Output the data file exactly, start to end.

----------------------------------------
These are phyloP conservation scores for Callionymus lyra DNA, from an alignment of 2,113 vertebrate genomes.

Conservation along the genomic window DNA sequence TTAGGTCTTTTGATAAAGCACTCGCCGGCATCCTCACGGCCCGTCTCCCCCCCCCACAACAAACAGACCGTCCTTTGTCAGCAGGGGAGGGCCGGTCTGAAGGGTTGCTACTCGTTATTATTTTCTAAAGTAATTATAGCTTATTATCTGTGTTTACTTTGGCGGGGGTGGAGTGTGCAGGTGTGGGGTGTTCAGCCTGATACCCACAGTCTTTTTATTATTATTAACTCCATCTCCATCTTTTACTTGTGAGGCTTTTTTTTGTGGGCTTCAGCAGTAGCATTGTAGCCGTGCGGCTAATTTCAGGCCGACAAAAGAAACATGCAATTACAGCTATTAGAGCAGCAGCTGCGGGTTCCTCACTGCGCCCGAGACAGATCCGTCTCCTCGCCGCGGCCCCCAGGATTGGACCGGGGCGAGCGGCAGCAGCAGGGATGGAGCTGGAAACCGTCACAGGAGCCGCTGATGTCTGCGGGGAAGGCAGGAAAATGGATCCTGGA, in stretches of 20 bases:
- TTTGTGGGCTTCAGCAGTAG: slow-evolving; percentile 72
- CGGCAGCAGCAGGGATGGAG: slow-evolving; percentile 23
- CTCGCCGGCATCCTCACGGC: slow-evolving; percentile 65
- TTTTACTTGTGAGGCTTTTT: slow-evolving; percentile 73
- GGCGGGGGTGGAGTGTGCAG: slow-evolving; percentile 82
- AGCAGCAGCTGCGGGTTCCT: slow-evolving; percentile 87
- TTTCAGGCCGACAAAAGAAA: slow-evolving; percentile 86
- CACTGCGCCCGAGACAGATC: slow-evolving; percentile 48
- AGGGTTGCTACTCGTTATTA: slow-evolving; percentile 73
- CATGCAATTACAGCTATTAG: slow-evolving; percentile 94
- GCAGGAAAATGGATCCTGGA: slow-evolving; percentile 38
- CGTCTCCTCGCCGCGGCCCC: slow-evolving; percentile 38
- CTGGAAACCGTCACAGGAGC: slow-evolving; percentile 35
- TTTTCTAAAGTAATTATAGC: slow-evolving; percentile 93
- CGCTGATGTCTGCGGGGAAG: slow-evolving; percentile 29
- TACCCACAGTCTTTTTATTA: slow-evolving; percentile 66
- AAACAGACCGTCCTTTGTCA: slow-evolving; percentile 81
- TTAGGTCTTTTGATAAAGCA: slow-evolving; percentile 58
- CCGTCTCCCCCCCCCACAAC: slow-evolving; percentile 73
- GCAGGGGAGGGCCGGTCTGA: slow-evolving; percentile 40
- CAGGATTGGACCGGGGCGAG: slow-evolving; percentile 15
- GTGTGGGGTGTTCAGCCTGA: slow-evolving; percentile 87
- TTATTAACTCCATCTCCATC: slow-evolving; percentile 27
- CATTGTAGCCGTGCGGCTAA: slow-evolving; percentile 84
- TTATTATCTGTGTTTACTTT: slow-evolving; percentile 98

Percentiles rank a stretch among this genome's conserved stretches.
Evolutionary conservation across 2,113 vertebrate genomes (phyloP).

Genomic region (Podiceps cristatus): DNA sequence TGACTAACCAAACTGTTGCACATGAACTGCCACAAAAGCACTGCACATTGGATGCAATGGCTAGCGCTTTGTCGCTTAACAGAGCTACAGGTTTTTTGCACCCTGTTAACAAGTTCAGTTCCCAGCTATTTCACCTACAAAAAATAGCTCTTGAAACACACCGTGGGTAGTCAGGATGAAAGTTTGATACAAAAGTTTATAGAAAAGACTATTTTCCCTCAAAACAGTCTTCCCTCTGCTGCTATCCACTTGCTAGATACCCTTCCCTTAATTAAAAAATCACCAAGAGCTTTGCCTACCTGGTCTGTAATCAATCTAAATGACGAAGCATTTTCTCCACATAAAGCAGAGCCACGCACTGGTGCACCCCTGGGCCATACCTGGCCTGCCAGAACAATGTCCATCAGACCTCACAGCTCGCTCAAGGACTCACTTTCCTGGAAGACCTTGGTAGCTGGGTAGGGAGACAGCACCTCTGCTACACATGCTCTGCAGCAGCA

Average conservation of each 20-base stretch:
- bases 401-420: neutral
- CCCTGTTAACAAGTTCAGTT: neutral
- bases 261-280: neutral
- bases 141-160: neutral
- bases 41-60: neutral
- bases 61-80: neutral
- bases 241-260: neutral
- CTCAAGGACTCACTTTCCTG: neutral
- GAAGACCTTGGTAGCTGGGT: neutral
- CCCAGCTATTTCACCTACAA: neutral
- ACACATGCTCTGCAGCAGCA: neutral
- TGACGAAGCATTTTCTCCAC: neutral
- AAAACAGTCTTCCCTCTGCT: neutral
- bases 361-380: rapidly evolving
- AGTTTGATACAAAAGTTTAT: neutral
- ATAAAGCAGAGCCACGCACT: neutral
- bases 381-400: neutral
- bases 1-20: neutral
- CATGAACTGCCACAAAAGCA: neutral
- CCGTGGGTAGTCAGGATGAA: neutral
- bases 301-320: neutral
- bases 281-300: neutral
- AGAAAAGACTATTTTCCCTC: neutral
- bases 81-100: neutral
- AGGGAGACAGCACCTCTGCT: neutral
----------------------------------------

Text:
These are phyloP conservation scores for Callionymus lyra DNA, from an alignment of 2,113 vertebrate genomes.

Conservation along the genomic window DNA sequence TTAGGTCTTTTGATAAAGCACTCGCCGGCATCCTCACGGCCCGTCTCCCCCCCCCACAACAAACAGACCGTCCTTTGTCAGCAGGGGAGGGCCGGTCTGAAGGGTTGCTACTCGTTATTATTTTCTAAAGTAATTATAGCTTATTATCTGTGTTTACTTTGGCGGGGGTGGAGTGTGCAGGTGTGGGGTGTTCAGCCTGATACCCACAGTCTTTTTATTATTATTAACTCCATCTCCATCTTTTACTTGTGAGGCTTTTTTTTGTGGGCTTCAGCAGTAGCATTGTAGCCGTGCGGCTAATTTCAGGCCGACAAAAGAAACATGCAATTACAGCTATTAGAGCAGCAGCTGCGGGTTCCTCACTGCGCCCGAGACAGATCCGTCTCCTCGCCGCGGCCCCCAGGATTGGACCGGGGCGAGCGGCAGCAGCAGGGATGGAGCTGGAAACCGTCACAGGAGCCGCTGATGTCTGCGGGGAAGGCAGGAAAATGGATCCTGGA, in stretches of 20 bases:
- TTTGTGGGCTTCAGCAGTAG: slow-evolving; percentile 72
- CGGCAGCAGCAGGGATGGAG: slow-evolving; percentile 23
- CTCGCCGGCATCCTCACGGC: slow-evolving; percentile 65
- TTTTACTTGTGAGGCTTTTT: slow-evolving; percentile 73
- GGCGGGGGTGGAGTGTGCAG: slow-evolving; percentile 82
- AGCAGCAGCTGCGGGTTCCT: slow-evolving; percentile 87
- TTTCAGGCCGACAAAAGAAA: slow-evolving; percentile 86
- CACTGCGCCCGAGACAGATC: slow-evolving; percentile 48
- AGGGTTGCTACTCGTTATTA: slow-evolving; percentile 73
- CATGCAATTACAGCTATTAG: slow-evolving; percentile 94
- GCAGGAAAATGGATCCTGGA: slow-evolving; percentile 38
- CGTCTCCTCGCCGCGGCCCC: slow-evolving; percentile 38
- CTGGAAACCGTCACAGGAGC: slow-evolving; percentile 35
- TTTTCTAAAGTAATTATAGC: slow-evolving; percentile 93
- CGCTGATGTCTGCGGGGAAG: slow-evolving; percentile 29
- TACCCACAGTCTTTTTATTA: slow-evolving; percentile 66
- AAACAGACCGTCCTTTGTCA: slow-evolving; percentile 81
- TTAGGTCTTTTGATAAAGCA: slow-evolving; percentile 58
- CCGTCTCCCCCCCCCACAAC: slow-evolving; percentile 73
- GCAGGGGAGGGCCGGTCTGA: slow-evolving; percentile 40
- CAGGATTGGACCGGGGCGAG: slow-evolving; percentile 15
- GTGTGGGGTGTTCAGCCTGA: slow-evolving; percentile 87
- TTATTAACTCCATCTCCATC: slow-evolving; percentile 27
- CATTGTAGCCGTGCGGCTAA: slow-evolving; percentile 84
- TTATTATCTGTGTTTACTTT: slow-evolving; percentile 98

Percentiles rank a stretch among this genome's conserved stretches.
Evolutionary conservation across 2,113 vertebrate genomes (phyloP).

Genomic region (Podiceps cristatus): DNA sequence TGACTAACCAAACTGTTGCACATGAACTGCCACAAAAGCACTGCACATTGGATGCAATGGCTAGCGCTTTGTCGCTTAACAGAGCTACAGGTTTTTTGCACCCTGTTAACAAGTTCAGTTCCCAGCTATTTCACCTACAAAAAATAGCTCTTGAAACACACCGTGGGTAGTCAGGATGAAAGTTTGATACAAAAGTTTATAGAAAAGACTATTTTCCCTCAAAACAGTCTTCCCTCTGCTGCTATCCACTTGCTAGATACCCTTCCCTTAATTAAAAAATCACCAAGAGCTTTGCCTACCTGGTCTGTAATCAATCTAAATGACGAAGCATTTTCTCCACATAAAGCAGAGCCACGCACTGGTGCACCCCTGGGCCATACCTGGCCTGCCAGAACAATGTCCATCAGACCTCACAGCTCGCTCAAGGACTCACTTTCCTGGAAGACCTTGGTAGCTGGGTAGGGAGACAGCACCTCTGCTACACATGCTCTGCAGCAGCA

Average conservation of each 20-base stretch:
- bases 401-420: neutral
- CCCTGTTAACAAGTTCAGTT: neutral
- bases 261-280: neutral
- bases 141-160: neutral
- bases 41-60: neutral
- bases 61-80: neutral
- bases 241-260: neutral
- CTCAAGGACTCACTTTCCTG: neutral
- GAAGACCTTGGTAGCTGGGT: neutral
- CCCAGCTATTTCACCTACAA: neutral
- ACACATGCTCTGCAGCAGCA: neutral
- TGACGAAGCATTTTCTCCAC: neutral
- AAAACAGTCTTCCCTCTGCT: neutral
- bases 361-380: rapidly evolving
- AGTTTGATACAAAAGTTTAT: neutral
- ATAAAGCAGAGCCACGCACT: neutral
- bases 381-400: neutral
- bases 1-20: neutral
- CATGAACTGCCACAAAAGCA: neutral
- CCGTGGGTAGTCAGGATGAA: neutral
- bases 301-320: neutral
- bases 281-300: neutral
- AGAAAAGACTATTTTCCCTC: neutral
- bases 81-100: neutral
- AGGGAGACAGCACCTCTGCT: neutral